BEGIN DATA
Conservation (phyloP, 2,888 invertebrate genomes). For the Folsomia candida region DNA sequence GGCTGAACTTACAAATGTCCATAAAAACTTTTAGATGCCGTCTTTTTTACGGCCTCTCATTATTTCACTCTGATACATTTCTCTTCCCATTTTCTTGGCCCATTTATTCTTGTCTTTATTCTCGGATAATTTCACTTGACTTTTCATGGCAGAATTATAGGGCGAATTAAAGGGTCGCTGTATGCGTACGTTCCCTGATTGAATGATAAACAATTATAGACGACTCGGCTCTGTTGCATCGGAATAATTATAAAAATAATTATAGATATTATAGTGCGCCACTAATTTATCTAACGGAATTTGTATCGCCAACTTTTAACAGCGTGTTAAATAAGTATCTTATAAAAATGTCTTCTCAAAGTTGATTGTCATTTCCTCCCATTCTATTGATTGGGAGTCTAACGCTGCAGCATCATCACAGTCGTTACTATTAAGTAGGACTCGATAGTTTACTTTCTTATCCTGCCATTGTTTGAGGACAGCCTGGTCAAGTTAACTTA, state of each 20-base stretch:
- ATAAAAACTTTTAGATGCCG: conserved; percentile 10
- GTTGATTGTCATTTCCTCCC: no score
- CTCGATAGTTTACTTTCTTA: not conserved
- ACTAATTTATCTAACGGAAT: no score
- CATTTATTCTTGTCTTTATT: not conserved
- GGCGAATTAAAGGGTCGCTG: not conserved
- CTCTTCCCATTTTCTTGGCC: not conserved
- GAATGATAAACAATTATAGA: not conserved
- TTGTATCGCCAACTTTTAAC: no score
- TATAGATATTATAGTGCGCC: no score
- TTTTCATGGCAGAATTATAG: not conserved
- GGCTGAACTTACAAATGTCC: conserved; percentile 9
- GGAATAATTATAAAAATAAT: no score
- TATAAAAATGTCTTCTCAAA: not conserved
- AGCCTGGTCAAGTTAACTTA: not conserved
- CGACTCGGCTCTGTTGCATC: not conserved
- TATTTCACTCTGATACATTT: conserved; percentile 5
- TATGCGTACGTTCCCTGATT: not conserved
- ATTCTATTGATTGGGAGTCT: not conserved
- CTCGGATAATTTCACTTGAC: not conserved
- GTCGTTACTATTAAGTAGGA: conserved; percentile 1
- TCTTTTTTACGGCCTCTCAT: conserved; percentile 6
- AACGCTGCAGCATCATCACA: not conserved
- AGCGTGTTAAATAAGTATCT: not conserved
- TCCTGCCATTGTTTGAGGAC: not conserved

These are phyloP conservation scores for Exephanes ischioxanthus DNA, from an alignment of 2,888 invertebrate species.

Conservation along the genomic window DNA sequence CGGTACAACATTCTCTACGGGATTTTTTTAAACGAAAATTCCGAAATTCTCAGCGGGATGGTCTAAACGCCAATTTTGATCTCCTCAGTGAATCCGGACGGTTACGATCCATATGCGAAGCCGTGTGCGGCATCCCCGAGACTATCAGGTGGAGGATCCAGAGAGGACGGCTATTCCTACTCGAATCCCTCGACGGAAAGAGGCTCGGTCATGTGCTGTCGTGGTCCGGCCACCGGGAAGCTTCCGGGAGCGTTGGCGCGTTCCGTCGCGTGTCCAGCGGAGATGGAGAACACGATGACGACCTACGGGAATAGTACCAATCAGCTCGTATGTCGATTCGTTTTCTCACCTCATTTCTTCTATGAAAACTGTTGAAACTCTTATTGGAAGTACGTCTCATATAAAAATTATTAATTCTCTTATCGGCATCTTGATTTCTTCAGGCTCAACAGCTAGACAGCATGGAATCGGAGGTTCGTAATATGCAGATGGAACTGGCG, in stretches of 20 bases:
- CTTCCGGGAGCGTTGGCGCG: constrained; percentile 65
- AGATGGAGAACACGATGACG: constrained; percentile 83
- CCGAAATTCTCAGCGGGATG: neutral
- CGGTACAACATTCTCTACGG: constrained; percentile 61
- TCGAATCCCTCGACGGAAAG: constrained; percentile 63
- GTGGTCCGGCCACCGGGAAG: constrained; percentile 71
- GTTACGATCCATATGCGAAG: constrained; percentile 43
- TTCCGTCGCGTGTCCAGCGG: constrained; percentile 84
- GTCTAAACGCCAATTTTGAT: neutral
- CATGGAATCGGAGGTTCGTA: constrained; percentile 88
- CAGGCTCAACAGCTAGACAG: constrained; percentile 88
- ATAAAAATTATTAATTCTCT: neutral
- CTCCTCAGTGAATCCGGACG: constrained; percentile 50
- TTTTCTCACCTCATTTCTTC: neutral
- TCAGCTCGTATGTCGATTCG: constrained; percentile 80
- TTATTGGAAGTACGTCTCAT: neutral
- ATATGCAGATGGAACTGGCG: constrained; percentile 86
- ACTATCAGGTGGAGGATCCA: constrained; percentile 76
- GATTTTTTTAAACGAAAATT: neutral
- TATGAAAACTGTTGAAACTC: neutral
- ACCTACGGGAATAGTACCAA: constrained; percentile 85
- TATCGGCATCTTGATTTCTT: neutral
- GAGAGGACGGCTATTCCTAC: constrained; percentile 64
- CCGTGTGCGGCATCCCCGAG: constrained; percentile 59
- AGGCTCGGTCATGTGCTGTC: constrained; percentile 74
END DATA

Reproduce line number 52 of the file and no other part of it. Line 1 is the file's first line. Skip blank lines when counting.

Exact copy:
- CCGTGTGCGGCATCCCCGAG: constrained; percentile 59